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Movement Regularity Differentiates Specialize_Rhodri Lloyd.pdf (483.41 kB)

Movement Regularity Differentiates Specialized and Nonspecialized Athletes in a Virtual Reality Soccer Header Task

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journal contribution
posted on 2022-10-25, 15:53 authored by Christopher Riehm, Scott Bonnette, Michael A Riley, Jed Diekfuss, Christopher DiCesare, Andrew Schille, Adam W. Kiefer, Neeru A. Jayanthi, Stephanie Kliethermes, Rhodri S. Lloyd, Mathew W. Pombo, Gregory D. Myer

 Background: Young athletes who specialize early in a single sport may subsequently be at increased risk of injury. While heightened injury risk has been theorized to be related to volume or length of exposure to a single sport, the development of unhealthy, homogenous movement patterns, and rigid neuromuscular control strategies may also be indicted. Unfortunately, traditional laboratory assessments have limited capability to expose such deficits due to the simplistic and constrained nature of laboratory measurement techniques and analyses. Methods: To overcome limitations of prior studies, the authors proposed a soccer-specific virtual reality header assessment to characterize the generalized movement regularity of 44 young female athletes relative to their degree of sport specialization (high vs low). Participants also completed a traditional drop vertical jump assessment. Results: During the virtual reality header assessment, significant differences in center of gravity sample entropy (a measure of movement regularity) were present between specialized (center of gravity sample entropy: mean = 0.08, SD = 0.02) and nonspecialized center of gravity sample entropy: mean = 0.10, SD = 0.03) groups. Specifically, specialized athletes exhibited more regular movement patterns during the soccer header than the nonspecialized athletes. However, no significant between-group differences were observed when comparing participants’ center of gravity time series data from the drop vertical jump assessment. Conclusions: This pattern of altered movement strategy indicates that realistic, sport-specific virtual reality assessments may be uniquely beneficial in exposing overly rigid movement patterns of individuals who engage in repeated sport specialized practice.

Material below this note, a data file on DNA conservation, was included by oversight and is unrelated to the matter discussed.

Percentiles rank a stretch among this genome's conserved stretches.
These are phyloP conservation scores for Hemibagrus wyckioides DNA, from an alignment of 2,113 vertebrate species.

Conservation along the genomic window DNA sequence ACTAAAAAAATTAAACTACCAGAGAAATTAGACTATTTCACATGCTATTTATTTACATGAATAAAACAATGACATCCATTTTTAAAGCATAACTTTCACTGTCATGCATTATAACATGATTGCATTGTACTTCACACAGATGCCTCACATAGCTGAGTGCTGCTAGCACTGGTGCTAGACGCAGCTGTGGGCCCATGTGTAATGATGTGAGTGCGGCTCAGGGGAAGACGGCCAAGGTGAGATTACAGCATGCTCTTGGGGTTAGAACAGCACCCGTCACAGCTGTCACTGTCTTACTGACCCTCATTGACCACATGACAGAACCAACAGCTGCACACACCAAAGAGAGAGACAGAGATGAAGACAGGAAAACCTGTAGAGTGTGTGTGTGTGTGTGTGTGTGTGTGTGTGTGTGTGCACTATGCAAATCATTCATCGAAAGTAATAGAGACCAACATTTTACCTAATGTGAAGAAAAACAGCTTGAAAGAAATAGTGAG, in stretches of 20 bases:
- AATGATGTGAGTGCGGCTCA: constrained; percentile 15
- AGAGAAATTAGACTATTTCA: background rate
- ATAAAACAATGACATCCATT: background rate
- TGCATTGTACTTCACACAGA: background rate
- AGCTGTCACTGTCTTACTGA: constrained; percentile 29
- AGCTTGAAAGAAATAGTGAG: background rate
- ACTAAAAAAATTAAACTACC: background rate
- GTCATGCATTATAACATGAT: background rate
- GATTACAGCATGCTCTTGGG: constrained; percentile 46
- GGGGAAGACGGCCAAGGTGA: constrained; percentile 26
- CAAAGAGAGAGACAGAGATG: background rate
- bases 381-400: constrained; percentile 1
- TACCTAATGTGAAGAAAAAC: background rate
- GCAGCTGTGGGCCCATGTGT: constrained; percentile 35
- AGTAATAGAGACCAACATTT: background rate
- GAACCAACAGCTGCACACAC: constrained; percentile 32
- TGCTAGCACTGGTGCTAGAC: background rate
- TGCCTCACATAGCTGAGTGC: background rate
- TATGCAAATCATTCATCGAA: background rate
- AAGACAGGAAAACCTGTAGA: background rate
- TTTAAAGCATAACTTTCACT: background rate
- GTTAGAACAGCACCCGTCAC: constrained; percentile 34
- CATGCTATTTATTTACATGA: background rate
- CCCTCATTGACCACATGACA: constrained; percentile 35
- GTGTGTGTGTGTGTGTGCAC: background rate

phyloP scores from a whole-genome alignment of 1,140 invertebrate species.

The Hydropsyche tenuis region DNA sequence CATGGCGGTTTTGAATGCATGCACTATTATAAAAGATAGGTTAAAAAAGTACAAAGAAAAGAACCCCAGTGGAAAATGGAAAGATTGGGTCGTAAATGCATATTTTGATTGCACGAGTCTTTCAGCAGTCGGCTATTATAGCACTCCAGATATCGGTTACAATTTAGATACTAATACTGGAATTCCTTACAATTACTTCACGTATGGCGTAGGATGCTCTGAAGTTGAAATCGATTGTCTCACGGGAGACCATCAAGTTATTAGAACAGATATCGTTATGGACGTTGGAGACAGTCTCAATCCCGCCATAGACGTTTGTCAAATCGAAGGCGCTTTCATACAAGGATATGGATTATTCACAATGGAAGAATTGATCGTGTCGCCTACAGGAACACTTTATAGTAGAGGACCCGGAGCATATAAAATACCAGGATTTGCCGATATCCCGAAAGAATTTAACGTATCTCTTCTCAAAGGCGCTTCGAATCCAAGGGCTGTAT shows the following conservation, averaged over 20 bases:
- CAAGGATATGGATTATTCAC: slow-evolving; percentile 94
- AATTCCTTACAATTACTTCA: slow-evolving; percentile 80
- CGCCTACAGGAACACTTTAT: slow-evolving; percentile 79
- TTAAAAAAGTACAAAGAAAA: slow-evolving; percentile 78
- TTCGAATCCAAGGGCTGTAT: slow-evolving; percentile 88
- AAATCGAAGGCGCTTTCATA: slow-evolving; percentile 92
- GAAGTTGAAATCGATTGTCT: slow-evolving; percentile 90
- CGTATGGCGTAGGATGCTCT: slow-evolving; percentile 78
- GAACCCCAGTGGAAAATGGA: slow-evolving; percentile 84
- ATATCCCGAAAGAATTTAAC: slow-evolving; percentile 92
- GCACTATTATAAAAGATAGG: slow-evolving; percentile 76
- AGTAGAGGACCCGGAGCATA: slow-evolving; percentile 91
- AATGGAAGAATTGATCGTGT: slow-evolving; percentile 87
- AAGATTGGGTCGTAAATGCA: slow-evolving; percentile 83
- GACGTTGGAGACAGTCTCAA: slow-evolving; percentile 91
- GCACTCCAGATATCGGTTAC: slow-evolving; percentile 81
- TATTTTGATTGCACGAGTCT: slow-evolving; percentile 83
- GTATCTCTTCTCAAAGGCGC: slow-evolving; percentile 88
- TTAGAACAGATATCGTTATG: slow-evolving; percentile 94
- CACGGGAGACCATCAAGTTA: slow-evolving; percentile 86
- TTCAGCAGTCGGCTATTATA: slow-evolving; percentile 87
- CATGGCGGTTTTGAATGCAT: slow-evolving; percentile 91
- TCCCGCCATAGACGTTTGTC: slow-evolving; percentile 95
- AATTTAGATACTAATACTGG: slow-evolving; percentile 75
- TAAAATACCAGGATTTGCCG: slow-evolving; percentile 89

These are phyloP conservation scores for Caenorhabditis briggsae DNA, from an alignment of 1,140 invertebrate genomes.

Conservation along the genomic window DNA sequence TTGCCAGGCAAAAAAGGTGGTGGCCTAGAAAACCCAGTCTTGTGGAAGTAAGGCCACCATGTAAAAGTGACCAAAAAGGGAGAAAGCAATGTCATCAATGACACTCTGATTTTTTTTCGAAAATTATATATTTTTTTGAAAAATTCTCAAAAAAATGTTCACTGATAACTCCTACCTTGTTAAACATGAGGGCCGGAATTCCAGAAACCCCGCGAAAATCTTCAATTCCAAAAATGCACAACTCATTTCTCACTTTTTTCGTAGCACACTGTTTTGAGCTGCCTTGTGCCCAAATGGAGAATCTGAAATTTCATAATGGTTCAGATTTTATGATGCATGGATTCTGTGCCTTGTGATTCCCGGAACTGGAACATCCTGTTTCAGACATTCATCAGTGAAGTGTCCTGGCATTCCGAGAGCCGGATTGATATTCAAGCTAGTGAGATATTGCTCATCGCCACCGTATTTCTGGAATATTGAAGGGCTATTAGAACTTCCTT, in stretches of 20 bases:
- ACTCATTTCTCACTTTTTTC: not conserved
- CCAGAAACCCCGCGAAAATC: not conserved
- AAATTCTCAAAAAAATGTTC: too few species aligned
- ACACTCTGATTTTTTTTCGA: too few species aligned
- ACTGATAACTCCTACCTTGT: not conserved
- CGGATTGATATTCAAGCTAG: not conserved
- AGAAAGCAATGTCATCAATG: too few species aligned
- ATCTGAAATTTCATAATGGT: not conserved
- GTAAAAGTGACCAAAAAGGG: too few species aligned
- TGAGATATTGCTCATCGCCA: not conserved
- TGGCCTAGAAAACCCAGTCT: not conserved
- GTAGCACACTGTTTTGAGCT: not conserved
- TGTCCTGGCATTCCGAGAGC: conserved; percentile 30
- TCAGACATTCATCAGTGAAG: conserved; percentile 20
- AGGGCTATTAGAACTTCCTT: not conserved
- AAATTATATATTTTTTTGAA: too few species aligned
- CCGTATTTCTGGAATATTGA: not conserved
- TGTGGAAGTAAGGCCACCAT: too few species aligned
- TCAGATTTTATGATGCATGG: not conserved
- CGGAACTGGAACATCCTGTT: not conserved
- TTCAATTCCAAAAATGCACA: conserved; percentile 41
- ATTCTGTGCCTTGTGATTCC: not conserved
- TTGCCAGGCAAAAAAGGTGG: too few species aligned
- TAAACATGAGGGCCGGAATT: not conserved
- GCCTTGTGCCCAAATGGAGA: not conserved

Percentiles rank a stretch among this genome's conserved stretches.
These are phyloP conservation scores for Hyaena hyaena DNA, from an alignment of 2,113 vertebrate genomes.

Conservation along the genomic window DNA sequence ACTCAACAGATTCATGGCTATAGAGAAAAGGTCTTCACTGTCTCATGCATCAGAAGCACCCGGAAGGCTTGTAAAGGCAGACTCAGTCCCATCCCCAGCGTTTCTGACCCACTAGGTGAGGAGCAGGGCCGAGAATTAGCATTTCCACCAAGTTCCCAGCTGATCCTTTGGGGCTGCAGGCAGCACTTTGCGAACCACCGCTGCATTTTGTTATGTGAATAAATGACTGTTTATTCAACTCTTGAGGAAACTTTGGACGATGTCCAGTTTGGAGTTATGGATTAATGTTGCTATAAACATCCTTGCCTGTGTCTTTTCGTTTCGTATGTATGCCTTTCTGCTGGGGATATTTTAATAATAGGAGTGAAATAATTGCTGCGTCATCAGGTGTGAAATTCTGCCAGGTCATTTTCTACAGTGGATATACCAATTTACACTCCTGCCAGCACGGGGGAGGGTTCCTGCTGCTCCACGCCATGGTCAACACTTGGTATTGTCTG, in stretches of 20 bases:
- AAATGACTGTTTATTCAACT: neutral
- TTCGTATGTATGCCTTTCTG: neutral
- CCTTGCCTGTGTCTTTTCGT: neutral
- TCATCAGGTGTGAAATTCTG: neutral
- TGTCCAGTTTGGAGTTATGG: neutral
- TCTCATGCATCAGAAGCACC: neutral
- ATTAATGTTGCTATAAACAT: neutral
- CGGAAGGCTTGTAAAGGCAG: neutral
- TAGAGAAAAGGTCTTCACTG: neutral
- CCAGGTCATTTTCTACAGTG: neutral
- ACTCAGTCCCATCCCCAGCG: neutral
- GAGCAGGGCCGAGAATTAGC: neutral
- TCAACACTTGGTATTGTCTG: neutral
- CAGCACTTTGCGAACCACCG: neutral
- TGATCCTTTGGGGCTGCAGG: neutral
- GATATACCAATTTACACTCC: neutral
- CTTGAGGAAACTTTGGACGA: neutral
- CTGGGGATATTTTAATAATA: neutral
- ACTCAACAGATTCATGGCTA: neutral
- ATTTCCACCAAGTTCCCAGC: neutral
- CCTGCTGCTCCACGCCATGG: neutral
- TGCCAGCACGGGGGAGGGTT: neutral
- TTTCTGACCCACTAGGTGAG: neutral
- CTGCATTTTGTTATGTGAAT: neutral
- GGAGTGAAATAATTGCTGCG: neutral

NIH: 1U01AR067997-01A1


Published in

Journal of Sport Rehabilitation


Human Kinetics


  • AM (Accepted Manuscript)


Riehm, C.D., Bonnette, S., Riley, M.A., Diekfuss, J.A., DiCesare, C.A., Schille, A., Kiefer, A.W., Jayanthi, N.A., Kliethermes, S., Lloyd, R.S. and Pombo, M.W.(2022) 'Movement Regularity Differentiates Specialized and Nonspecialized Athletes in a Virtual Reality Soccer Header Task', Journal of Sport Rehabilitation, pp.1-8.

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Cardiff Met Affiliation

  • Cardiff School of Sport and Health Sciences

Cardiff Met Authors

Rhodri S. Lloyd

Cardiff Met Research Centre/Group

  • Youth Physical Development

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  • © The Publisher


  • en

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